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Barry McGee's Custom 2300

Cothrane stainless tube, left handed breech, power adjuster,
Lothar 10" barrel, H.P.A.sports co2 cap, Clague ldc,1701 trigger group,
Stace trigger, Rick Andres grips and a Mueller quick shot reflex sight.

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Substitute for Pellgun Oil

February 5 2009 at 2:30 PM
Ben  (Login BenBenson)
Crosman Forum Member
from IP address 98.19.159.42

Well, I forgot to order some pellgun oil recently from an online retailer. I looked at the stores here and they don't carry it. The guy on the Pyramyd Air blog (B.B. Pelletier) said that you can substitute Automatic Transmission Fluid for Pellgun Oil. Anyone know if this is accurate, or recommend another substitute?

Thanks

 
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AuthorReply

Chris
(Login CRpointman)
Crosman Forum Member
99.152.23.241

Non-detergent 30 Wt. motor oil......

February 5 2009, 3:02 PM 

A Quart of it costs about the same as a 1/2 Oz.of Pellgum oil, but without the the red dye.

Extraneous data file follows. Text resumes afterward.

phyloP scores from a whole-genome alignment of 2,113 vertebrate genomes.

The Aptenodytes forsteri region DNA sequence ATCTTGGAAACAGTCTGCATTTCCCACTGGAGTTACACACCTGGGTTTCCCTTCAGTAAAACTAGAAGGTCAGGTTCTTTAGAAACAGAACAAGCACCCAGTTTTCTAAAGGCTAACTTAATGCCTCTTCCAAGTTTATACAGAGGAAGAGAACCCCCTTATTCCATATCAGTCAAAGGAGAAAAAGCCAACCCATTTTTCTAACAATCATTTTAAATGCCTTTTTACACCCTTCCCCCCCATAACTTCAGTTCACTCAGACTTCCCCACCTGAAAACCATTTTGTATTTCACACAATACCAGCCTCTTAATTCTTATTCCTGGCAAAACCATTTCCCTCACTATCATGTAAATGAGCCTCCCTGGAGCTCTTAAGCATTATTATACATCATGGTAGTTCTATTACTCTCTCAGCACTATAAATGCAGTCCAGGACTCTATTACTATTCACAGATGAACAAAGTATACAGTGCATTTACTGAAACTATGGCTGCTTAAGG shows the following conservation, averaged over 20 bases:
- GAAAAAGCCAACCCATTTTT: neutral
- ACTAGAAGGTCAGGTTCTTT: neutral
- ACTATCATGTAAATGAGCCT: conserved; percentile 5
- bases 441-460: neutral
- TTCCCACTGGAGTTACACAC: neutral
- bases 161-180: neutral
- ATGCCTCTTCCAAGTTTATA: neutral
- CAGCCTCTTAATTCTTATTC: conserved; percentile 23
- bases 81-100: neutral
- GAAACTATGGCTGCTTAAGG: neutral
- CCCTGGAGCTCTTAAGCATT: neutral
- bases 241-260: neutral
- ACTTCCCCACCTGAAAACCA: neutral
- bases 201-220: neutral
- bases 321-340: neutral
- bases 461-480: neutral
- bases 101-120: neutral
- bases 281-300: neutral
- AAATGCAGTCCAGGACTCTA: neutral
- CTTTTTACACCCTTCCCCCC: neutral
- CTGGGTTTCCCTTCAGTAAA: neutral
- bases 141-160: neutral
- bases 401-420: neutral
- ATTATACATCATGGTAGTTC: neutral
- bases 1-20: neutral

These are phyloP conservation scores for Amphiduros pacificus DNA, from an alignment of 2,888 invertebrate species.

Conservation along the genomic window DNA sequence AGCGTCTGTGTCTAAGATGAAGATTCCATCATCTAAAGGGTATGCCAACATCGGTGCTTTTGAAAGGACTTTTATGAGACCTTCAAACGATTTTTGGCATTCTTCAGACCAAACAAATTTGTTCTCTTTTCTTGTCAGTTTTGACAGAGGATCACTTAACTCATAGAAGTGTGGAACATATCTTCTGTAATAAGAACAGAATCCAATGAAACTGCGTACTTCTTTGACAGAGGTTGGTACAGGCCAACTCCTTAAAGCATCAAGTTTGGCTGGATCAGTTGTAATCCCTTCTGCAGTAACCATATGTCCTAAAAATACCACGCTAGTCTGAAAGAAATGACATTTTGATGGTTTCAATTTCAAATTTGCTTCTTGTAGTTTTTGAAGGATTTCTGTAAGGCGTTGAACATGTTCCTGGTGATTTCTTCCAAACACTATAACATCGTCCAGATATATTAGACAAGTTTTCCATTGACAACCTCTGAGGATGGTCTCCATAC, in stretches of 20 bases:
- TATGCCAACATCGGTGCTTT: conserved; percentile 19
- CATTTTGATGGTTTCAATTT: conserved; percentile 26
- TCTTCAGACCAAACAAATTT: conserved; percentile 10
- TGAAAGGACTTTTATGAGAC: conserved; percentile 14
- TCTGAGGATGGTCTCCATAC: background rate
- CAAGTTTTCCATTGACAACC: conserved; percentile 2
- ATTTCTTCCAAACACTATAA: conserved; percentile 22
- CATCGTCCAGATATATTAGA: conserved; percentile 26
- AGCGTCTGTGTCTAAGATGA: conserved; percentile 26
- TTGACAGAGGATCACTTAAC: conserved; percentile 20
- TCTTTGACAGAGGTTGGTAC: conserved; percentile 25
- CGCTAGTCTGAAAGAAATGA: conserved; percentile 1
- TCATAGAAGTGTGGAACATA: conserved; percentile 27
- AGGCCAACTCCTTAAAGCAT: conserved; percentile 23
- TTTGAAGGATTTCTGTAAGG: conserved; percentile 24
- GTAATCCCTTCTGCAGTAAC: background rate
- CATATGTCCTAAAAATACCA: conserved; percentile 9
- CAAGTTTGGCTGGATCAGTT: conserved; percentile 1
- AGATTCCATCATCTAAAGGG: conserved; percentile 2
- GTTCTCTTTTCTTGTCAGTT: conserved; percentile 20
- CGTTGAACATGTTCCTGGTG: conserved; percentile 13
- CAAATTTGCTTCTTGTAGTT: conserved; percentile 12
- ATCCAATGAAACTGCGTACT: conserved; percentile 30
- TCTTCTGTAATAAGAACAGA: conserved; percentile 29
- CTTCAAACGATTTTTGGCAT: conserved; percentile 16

HTH




******America is all about speed. Hot, nasty, badass speed - Eleanor Roosevelt ******

 
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RedFeather
(Login RedFeather)
Crosman Forum Member
173.73.150.148

I don't really understand Pellgun Oil

February 5 2009, 4:06 PM 

Mostly seen not so positive posts about it and that it's, as said, motor oil at a substantially higher cost/quart. The ATF has been recommended where synthetic seals and o-rings are involved as it's not supposed to degrade them. I'm not sure what kind of gun PellGun Oil or ATF is supposed to be used in.


 
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fa
(Login Fidel_in_PR)
Crosman Forum Member
72.50.117.65

IMHO....

February 5 2009, 4:42 PM 

... I've used ATF in my 2100 for 19 years, and it shoots just like the first day if not better. All original seals. Also used ATF for less than a year on my co2 guns and I haven't had any seal deterioration problems to date.

Pellgun is WAY over priced, and many persons have stated it's no more than 30wt ND oil with some coloring added. I will be mixing some ATF and 30wt ND soon and see what happens...





 
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Lon
(Login bigbore)
Crosman Forum Member
151.124.247.200

I been using Tri-Flo without incident....

February 5 2009, 4:41 PM 

The concern is not to destroy O-rings with your lubricant. I don't know what type of material Crosman's O-rings are comprised of but so far(6 months?) they have not been adversly affected. Most O-rings are tolerant of petroleum based lubricants but some are harsher than others. I would be careful with ATF.


Tri-flo according to the MSDS:

Heavy Aliphatic Solvent. 29 Not Established 1.00
64742-96-7